Wednesday, 12/17 – 11:25 am
It’s the last advisory meeting of 2014 and Finals week is upon us. My students have surprised me with their focus and last-minute scrambling to get their grades up, turn in make up work, and meet with their teachers.
Most surprising, though, are their presentations. All but two have stood in front of their classmates and tried to convince us of something (anything!), as long as it was a well-considered and -supported argument. I am impressed with how seriously they have taken it — if not in preparing and researching, at least in standing up in front of the room and speaking.
And I’ve never seen them be so supportive of one another, listening and asking good follow-up questions. Occasionally one of them will interrupt the speaker with a question or a funny comment. I have to remind myself to stop shushing them all the time, that they know how to be audience members, even if their definition is different from my own of complete silence, still body, delayed questions.
I wonder: is that a white thing? I think of the call-and-response of Black churches; the Indian weddings I’ve been to, where folks wander and chat throughout the long, drawn-out ceremony; the Mexican celebrations, full of music and dancing; and compare those with my own student-as-empty-vessel paradigm, the hours and hours I have spent sitting still, eyes on the speaker, hands folded in my lap. I let them be.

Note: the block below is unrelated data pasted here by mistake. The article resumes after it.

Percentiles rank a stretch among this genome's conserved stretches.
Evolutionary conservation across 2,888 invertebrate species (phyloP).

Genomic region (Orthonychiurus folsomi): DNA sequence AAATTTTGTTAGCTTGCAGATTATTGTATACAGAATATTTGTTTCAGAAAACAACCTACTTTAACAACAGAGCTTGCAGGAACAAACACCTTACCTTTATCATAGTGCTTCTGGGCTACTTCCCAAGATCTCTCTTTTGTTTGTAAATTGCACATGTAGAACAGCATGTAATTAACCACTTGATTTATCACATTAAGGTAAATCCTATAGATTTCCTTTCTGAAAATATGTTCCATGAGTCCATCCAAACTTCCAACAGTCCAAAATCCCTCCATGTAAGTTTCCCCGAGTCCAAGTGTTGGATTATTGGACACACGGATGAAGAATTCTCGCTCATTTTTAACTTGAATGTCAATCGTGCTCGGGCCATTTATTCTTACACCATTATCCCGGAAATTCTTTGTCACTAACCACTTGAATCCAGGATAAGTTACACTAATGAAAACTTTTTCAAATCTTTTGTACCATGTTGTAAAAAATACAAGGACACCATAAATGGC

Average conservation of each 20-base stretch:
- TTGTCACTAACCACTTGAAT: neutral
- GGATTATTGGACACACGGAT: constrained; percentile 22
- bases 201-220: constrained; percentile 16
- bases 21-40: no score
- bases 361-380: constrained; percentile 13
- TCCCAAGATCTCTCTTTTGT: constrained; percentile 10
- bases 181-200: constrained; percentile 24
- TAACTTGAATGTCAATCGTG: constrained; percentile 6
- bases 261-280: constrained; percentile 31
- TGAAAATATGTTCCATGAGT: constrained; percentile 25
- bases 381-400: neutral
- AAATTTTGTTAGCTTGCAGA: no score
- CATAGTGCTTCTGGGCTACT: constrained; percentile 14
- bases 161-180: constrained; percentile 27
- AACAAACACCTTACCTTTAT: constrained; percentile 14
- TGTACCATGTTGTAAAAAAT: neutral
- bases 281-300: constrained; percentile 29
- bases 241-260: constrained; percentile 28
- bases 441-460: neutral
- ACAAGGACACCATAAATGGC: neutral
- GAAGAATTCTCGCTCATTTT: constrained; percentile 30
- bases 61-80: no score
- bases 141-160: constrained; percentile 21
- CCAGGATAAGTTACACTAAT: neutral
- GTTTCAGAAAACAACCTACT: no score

We celebrate the semester with food and drink; I have brought crackers and cheese, hummus, fruit, and vegetables. Some of my students struggle with weight, so I avoid bringing too much sweet stuff. The Martinelli’s is a huge hit. They take pictures of themselves posing with the bottles, as they have seen their adult counterparts do in music videos or movies. I ask them to toast with me, and they raise their plastic cups.
“To you, for being so patient with me, and for teaching me so much every day.”
Ed. note: Michele Godwin is beginning her 14th year of teaching high school. She’s back at Leadership High School, where she taught from 2001 to 2008. An English teacher by training and experience, Michele has changed her focus to build a library for Leadership. In addition to her fundraising and library organizing, she is an 11th grade adviser. These are her musings from the past few weeks, her fifth contribution to TEACHER VOICES. Please donate so Michele can buy more books!